Market share isn’t the only metric for biosimilar success

M.Market share is often considered the most relevant metric for the success of a biosimilar class. I believe there are other parameters, such as cost savings or signs of greater patient access, which should also be used to define the successes or failures of biosimilars.

In the US, the first biosimilar was launched in September 2015. As of this writing, there are 38 FDA-approved biosimilars; 22 of them are commercially available. These 22 products compete in nine classes of molecules across oncology, rheumatology, diabetes care and now ophthalmology. According to the most recent “Report on Generic and Biosimilar Medicines Savings in the United States” from the Association for Accessible Medicines, biosimilar savings in the United States were $ 7.9 billion in 2020 (three times the savings in 2019 ) and could increase to $ 133 billion by 2020. 2025.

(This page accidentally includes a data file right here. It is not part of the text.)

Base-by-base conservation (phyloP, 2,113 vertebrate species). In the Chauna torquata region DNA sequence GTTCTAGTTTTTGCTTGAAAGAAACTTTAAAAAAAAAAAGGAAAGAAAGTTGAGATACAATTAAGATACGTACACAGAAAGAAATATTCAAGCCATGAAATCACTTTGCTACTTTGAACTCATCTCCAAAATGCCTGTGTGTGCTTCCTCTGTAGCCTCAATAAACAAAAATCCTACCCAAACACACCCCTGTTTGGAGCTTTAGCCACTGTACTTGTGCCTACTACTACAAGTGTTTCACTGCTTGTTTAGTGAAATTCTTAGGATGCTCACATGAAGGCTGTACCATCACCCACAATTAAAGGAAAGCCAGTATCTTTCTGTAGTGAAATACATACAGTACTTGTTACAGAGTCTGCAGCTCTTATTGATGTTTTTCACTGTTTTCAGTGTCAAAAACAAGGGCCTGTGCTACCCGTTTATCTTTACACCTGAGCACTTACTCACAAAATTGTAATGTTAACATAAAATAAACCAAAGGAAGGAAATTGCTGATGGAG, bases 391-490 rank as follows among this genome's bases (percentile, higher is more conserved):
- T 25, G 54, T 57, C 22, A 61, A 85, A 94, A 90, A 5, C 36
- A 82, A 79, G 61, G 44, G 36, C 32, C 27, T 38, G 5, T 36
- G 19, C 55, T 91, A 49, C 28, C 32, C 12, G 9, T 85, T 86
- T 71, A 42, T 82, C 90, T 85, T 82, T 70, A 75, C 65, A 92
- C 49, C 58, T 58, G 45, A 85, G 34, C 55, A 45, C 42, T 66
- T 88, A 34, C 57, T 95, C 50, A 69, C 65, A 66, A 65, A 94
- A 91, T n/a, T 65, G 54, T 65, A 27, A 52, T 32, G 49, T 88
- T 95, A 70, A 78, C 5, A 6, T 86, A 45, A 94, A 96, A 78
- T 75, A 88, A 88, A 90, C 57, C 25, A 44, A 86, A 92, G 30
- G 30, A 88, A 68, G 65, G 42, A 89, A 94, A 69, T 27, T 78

Biosimilars for oncology have been among the most often cited success stories. Nearly 80% of biosimilars launched in the United States have indications for oncology, and market adoption has been strong in both therapeutic and support products. Biosimilars for Avastin (common name bevacizumab, used to treat various cancers) come close to 80% of the market share; biosimilars for Rituxan (common name rituximab, used to treat certain cancers and autoimmune diseases) have exceeded 70% market share; and biosimilars for Neupogen (non-proprietary name filgrastim, often used in conjunction with many cancer treatments to stimulate the growth of white blood cells to fight infections) have started to stabilize in the low 90% range.